Tuesday, August 30, 2011
The following note from Stratfor, republished here with permission, clarifies at least some of the questions I had about the Libyan war that is still on-going.
By George Friedman
The war in Libya is over. More precisely, governments and media have decided that the war is over, despite the fact that fighting continues. The unfulfilled expectation of this war has consistently been that Moammar Gadhafi would capitulate when faced with the forces arrayed against him, and that his own forces would abandon him as soon as they saw that the war was lost. What was being celebrated last week, with presidents, prime ministers and the media proclaiming the defeat of Gadhafi, will likely be true in due course. The fact that it is not yet true does not detract from the self-congratulations.
For example, Italian Foreign Minister Franco Frattini reported that only 5 percent of Libya is still under Gadhafi’s control. That seems like a trivial amount, save for this news from Italian newspaper La Stampa, which reported that “Tripoli is being cleaned up” neighborhood by neighborhood, street by street and home by home. Meanwhile, bombs from above are pounding Sirte, where, according to the French, Gadhafi has managed to arrive, although it is not known how. The strategically important town of Bali Walid — another possible hiding place and one of only two remaining exit routes to another Gadhafi stronghold in Sabha — is being encircled.
To put it differently, Gadhafi’s forces still retain military control of substantial areas. There is house-to-house fighting going on in Tripoli. There are multiple strongholds with sufficient defensive strength that forces cannot enter them without significant military preparation. Although Gadhafi’s actual location is unknown, his capture is the object of substantial military preparations, including NATO airstrikes, around Bali Walid, Sirte and Sabha. When Saddam Hussein was captured, he was hiding in a hole in the ground, alone and without an army. Gadhafi is still fighting and posing challenges. The war is not over.
It could be argued that while Gadhafi retains a coherent military force and significant territory, he no longer governs Libya. That is certainly true and significant, but it will become more significant when his enemies do take control of the levers of power. It is unreasonable to expect that they should be in a position to do so a few days after entering Tripoli and while fighting continues. But it does raise a critical question: whether the rebels have sufficient coherence to form an effective government or whether new rounds of fighting among Libyans can be expected even after Gadhafi’s forces cease functioning. To put it simply, Gadhafi appears to be on his way to defeat but he is not there yet, and the ability of his enemies to govern Libya is doubtful.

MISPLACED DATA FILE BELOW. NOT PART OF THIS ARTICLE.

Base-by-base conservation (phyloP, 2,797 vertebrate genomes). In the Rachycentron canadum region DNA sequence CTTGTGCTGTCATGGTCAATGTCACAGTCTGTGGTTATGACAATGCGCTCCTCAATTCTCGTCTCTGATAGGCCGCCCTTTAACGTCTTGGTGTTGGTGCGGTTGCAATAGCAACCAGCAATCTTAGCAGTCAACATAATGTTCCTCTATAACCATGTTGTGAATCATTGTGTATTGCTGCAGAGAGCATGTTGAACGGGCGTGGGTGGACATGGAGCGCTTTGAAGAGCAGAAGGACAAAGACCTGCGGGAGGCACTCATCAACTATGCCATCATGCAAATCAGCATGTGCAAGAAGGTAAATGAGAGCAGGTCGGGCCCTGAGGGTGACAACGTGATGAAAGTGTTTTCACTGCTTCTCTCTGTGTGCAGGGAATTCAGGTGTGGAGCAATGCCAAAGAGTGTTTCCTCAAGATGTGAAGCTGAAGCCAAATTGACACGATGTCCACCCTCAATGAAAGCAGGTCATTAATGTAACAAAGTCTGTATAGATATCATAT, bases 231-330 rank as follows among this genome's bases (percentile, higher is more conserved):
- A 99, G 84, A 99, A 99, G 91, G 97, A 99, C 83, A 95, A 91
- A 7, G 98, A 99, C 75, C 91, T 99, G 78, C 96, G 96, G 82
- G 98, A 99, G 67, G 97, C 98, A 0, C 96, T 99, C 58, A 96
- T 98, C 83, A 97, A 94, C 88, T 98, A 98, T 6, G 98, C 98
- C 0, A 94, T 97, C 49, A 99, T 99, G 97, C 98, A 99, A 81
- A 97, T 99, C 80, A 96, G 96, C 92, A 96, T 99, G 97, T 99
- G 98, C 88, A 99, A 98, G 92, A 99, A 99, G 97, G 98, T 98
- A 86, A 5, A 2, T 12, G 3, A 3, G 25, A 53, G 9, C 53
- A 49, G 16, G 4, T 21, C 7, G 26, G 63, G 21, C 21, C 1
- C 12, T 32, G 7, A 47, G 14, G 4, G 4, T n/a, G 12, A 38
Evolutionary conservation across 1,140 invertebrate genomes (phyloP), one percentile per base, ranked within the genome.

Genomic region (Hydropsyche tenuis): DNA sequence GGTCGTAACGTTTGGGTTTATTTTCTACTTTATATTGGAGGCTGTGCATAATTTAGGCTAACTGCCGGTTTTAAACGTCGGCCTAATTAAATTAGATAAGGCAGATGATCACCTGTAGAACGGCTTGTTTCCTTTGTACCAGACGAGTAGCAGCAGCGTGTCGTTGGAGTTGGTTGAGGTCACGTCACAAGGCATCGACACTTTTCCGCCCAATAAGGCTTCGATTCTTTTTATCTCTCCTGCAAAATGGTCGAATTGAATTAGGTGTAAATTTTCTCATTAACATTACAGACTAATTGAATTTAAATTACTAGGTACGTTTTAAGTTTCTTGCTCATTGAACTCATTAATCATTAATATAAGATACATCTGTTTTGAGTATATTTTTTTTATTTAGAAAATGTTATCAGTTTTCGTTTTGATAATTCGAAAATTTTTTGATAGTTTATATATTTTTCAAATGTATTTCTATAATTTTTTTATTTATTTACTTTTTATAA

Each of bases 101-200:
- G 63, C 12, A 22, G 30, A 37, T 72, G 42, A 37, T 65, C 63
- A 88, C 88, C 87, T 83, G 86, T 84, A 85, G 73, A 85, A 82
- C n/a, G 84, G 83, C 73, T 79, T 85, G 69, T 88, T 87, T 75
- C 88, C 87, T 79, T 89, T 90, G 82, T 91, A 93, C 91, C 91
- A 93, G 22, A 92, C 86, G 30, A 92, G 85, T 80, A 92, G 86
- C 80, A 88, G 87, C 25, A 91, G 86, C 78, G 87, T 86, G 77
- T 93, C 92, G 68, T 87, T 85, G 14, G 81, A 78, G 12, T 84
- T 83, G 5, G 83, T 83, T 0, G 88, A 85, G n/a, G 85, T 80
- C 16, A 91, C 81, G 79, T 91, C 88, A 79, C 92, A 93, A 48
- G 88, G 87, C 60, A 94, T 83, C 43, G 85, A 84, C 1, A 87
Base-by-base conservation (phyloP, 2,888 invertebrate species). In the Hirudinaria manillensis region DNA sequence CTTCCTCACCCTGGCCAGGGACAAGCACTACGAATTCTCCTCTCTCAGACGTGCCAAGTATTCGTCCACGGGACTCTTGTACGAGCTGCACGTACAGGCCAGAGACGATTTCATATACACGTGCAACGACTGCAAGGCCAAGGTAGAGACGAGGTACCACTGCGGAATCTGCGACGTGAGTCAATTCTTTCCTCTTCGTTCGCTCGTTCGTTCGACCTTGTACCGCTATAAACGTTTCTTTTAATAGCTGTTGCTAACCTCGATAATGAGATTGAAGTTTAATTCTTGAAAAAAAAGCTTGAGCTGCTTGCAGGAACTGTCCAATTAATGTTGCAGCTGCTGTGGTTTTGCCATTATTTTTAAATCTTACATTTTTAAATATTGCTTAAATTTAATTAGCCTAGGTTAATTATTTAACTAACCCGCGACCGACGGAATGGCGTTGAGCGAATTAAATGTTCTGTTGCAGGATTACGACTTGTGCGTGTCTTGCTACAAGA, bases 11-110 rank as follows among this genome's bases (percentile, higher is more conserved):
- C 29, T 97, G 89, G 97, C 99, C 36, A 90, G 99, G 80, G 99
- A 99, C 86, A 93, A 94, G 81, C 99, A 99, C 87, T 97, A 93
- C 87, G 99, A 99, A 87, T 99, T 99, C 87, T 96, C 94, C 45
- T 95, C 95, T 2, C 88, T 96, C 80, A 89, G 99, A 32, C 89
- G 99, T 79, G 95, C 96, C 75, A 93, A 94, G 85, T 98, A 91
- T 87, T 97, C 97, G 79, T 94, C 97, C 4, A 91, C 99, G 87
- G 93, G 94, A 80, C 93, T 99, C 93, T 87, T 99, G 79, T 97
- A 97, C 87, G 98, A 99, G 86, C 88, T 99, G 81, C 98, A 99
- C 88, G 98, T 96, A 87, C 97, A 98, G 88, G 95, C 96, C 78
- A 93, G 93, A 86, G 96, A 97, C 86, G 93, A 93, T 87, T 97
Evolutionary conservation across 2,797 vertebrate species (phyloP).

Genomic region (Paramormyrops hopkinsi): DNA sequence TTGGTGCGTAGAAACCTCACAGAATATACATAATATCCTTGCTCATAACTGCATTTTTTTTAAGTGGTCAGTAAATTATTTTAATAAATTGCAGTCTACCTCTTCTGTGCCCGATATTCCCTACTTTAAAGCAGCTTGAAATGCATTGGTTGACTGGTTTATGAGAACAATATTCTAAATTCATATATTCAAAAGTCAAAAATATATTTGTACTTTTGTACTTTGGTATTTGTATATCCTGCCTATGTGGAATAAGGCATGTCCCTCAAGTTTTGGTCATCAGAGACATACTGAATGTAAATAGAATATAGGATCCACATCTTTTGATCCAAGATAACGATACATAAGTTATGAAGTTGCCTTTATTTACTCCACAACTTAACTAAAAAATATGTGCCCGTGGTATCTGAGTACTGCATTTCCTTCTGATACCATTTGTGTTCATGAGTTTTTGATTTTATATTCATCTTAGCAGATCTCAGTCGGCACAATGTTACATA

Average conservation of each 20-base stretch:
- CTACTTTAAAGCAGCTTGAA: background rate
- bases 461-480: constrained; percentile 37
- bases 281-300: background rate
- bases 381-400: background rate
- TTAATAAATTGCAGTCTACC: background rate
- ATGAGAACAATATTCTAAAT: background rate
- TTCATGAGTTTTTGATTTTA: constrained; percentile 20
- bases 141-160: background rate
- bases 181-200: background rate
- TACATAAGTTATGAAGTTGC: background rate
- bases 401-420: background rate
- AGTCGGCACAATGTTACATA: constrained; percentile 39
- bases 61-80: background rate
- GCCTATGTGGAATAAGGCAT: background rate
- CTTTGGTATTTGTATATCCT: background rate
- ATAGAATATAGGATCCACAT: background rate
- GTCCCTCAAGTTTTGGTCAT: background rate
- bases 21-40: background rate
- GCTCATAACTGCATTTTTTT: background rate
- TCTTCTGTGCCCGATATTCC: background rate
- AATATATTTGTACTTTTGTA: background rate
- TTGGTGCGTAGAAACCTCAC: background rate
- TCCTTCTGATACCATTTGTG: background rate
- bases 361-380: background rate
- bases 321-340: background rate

Given that the dying is far from over, it is interesting to consider why Barack Obama, Nicolas Sarkozy and David Cameron, the major players in this war, all declared last week that Gadhafi had fallen, implying an end to war, and why the media proclaimed the war’s end. To understand this, it is important to understand how surprising the course of the war was to these leaders. From the beginning, there was an expectation that NATO intervention, first with a no-fly zone, then with direct airstrikes on Gadhafi’s position, would lead to a rapid collapse of his government and its replacement with a democratic coalition in the east.
Two forces combined to lead to this conclusion. The first consisted of human-rights groups outside governments and factions in foreign ministries and the State Department who felt an intervention was necessary to stop the pending slaughter in Benghazi. This faction had a serious problem. The most effective way to quickly end a brutal regime was military intervention. However, having condemned the American invasion of Iraq, which was designed, at least in part, to get rid of a brutal regime, this faction found it difficult to justify rapid military intervention on the ground in Libya. Moral arguments require a degree of consistency.
In Europe, the doctrine of “soft power” has become a central doctrine. In the case of Libya, finding a path to soft power was difficult. Sanctions and lectures would probably not stop Gadhafi, but military action ran counter to soft power. What emerged was a doctrine of soft military power. Instituting a no-fly zone was a way to engage in military action without actually hurting anyone, except those Libyan pilots who took off. It satisfied the need to distinguish Libya from Iraq by not invading and occupying Libya but still putting crushing pressure on Gadhafi.
Of course, a no-fly zone proved ineffective and irrelevant, and the French began bombing Gadhafi’s forces the same day. Libyans on the ground were dying, but not British, French or American soldiers. While the no-fly zone was officially announced, this segue to an air campaign sort of emerged over time without a clear decision point. For human-rights activists, this kept them from addressing the concern that airstrikes always cause unintended deaths because they are never as accurate as one might like. For the governments, it allowed them to be seen as embarking upon what I have called an “immaculate intervention.”
The second force that liked this strategy was the various air forces involved. There is no question of the importance of air power in modern war, but there is a constant argument over whether the application of air power by itself can achieve desired political ends without the commitment of ground forces. For the air community, Libya was going to be the place where it could demonstrate its effectiveness in achieving such ends.
So the human-rights advocates could focus on the ends — protecting Libyan civilians in Benghazi — and pretend that they had not just advocated the commencement of a war that would itself leave many people dead. Political leaders could feel that they were not getting into a quagmire but simply undertaking a clean intervention. The air forces could demonstrate their utility in delivering desired political outcomes.
Why and How
The question of the underlying reason for the war should be addressed because stories are circulating that oil companies are competing for vast sums of money in Libya. These stories are all reasonable, in the sense that the real story remains difficult to fathom, and I sympathize with those who are trying to find a deep conspiracy to explain all of this. I would like to find one, too. The problem is that going to war for oil in Libya was unnecessary. Gadhafi loved selling oil, and if the governments involved told him quietly that they were going to blow him up if he didn’t make different arrangements on who got the oil revenues and what royalties he got to keep, Gadhafi would have made those arrangements. He was as cynical as they come, and he understood the subtle idea that shifting oil partners and giving up a lot of revenue was better than being blown up.